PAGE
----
A vulnerability has been identified in a substation clock from Arbiter Systems, a company that designs and manufactures time and power measurement solutions for electrical utilities.
Electrical substations are part of the generation, transmission, and distribution system. They are used for transforming voltage and for other important functions. In order to ensure power supply integrity and smooth power transfer, substations require precise time synchronization. Substation devices use accurate clocks for data acquisition, system control and other tasks.
The Model 1094B GPS Substation Clock developed by Arbiter Systems is plagued by a GPS clock spoofing vulnerability (CVE-2014-9194) that can be leveraged to disrupt the clock’s accuracy. The flaw has been assigned a CVSS v2 base score of 5.4.
“Impact to individual organizations depends on many factors that are unique to each organization. ICS-CERT recommends that organizations evaluate the impact of this vulnerability based on their operational environment, architecture, and product implementation,” ICS-CERT wrote in an advisory published last week.
The security hole allows a skilled attacker to remotely disrupt the clock by using specialized radio equipment.
Arbiter Systems, whose products are primarily deployed in the United States, has developed a new product, the 1200 series, that is not vulnerable to this type of attack.
The company says it’s not aware of any attacks leveraging this vulnerability or public exploits for the flaw. Because it’s not easy to create an exploit to spoof the GPS signal and because Arbiter Systems believes this is unlikely to happen, the company will continue selling the 1094B model.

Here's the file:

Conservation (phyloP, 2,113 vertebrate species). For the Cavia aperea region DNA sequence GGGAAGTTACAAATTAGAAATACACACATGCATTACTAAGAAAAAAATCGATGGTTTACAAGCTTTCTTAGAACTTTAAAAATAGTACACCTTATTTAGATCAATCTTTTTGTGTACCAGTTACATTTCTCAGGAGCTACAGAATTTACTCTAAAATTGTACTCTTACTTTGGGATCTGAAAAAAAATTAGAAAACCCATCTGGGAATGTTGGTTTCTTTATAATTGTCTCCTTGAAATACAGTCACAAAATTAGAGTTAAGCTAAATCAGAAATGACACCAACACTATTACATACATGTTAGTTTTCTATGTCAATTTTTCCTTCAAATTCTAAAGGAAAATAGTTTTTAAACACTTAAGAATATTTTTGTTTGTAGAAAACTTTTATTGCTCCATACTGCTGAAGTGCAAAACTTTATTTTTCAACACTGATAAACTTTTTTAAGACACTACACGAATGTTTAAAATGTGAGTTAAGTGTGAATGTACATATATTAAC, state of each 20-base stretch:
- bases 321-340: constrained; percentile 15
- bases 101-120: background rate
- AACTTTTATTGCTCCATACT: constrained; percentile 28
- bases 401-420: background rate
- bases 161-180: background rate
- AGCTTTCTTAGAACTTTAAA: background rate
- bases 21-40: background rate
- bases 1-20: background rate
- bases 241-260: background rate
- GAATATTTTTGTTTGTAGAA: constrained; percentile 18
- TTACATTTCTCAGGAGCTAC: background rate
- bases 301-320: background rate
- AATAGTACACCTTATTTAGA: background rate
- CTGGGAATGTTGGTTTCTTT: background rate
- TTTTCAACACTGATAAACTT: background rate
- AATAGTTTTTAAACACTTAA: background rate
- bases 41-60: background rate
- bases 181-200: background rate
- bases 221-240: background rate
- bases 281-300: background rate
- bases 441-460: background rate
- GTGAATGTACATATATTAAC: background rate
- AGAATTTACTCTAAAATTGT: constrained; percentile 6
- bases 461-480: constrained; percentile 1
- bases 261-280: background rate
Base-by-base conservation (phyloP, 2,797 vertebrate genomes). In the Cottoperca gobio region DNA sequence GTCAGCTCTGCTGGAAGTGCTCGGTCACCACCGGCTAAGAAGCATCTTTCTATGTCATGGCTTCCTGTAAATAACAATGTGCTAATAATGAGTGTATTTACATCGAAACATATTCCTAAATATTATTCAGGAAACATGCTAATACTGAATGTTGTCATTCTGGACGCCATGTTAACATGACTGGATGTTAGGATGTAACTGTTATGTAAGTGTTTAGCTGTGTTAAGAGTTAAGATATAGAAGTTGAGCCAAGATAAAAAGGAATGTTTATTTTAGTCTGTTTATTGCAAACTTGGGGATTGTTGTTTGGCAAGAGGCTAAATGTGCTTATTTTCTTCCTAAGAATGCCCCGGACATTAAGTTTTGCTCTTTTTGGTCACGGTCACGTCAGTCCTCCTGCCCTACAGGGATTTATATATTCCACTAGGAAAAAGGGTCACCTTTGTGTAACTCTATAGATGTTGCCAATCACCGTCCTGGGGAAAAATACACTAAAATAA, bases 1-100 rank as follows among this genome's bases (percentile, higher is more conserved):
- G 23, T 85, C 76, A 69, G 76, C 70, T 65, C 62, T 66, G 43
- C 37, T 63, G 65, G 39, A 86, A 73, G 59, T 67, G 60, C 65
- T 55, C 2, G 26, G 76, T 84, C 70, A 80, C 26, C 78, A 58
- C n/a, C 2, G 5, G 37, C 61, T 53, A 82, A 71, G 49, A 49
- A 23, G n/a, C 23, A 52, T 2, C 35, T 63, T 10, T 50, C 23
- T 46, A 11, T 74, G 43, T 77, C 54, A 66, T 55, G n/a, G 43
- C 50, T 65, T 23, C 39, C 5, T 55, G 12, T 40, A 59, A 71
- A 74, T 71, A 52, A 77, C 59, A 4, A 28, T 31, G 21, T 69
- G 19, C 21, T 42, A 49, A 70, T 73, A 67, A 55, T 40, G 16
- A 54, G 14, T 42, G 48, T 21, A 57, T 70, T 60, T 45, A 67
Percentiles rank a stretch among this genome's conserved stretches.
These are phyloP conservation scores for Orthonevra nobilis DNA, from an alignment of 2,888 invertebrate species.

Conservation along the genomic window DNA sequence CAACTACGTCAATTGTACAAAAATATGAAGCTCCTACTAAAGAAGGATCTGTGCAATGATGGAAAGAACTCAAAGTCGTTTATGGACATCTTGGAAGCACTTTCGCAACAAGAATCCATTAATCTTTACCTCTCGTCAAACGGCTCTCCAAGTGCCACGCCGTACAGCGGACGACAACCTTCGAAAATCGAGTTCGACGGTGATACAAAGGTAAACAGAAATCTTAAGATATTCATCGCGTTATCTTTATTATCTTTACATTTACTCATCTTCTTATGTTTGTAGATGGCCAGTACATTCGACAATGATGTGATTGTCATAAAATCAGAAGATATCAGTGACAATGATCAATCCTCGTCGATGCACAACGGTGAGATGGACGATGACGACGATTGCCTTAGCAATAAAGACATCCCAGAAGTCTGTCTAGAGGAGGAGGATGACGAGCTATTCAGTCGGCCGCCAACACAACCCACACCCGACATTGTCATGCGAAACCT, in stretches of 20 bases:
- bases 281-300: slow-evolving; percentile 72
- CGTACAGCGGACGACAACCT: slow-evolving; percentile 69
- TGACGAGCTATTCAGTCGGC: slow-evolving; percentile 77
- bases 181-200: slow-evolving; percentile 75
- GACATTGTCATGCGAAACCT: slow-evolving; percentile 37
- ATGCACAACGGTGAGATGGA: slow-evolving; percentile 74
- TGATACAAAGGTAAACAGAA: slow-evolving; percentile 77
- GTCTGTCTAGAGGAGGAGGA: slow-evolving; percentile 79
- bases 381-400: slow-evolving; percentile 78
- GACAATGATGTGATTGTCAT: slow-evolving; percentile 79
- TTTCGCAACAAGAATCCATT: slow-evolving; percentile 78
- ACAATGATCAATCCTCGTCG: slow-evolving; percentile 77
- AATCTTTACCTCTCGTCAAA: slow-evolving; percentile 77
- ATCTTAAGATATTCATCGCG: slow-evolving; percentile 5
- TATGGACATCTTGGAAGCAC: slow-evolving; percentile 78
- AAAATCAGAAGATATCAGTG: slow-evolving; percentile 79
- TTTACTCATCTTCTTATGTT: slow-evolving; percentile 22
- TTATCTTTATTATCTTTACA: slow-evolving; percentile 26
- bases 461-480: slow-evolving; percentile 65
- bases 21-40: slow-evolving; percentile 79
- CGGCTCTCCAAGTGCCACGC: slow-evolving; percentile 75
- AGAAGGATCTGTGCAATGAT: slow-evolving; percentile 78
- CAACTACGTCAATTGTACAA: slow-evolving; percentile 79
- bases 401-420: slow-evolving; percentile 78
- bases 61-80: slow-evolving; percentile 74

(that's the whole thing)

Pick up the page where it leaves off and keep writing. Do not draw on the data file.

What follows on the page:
“In the unlikely event that the 1094B has been compromised, it can be recovered by removing and replacing the internal receiver battery. Arbiter Systems plans to investigate the feasibility of changing this model to protect against this type of exploit,” ICS-CERT noted.
Cyberattacks against industrial control systems (ICS) are becoming increasingly problematic. A report published last year by the German government revealed that a steel plant suffered significant damage as a result of a cyberattack.
Some vendors are aware of the threats and they’ve started treating security flaws seriously. Last year, Russian researchers uncovered a total of 32 vulnerable Device Type Manager (DTM) components. One of them is the CodeWrights HART DTM library, which is used by many companies for HART-based filed devices.
CodeWrights has addressed the issue by releasing a new version of the library. Emerson has already started integrating the new library in its products. ICS-CERT says products from ABB, Berthold Technologies, Endress+Hauser, Magnetrol, and Pepperl+Fuchs could also be impacted.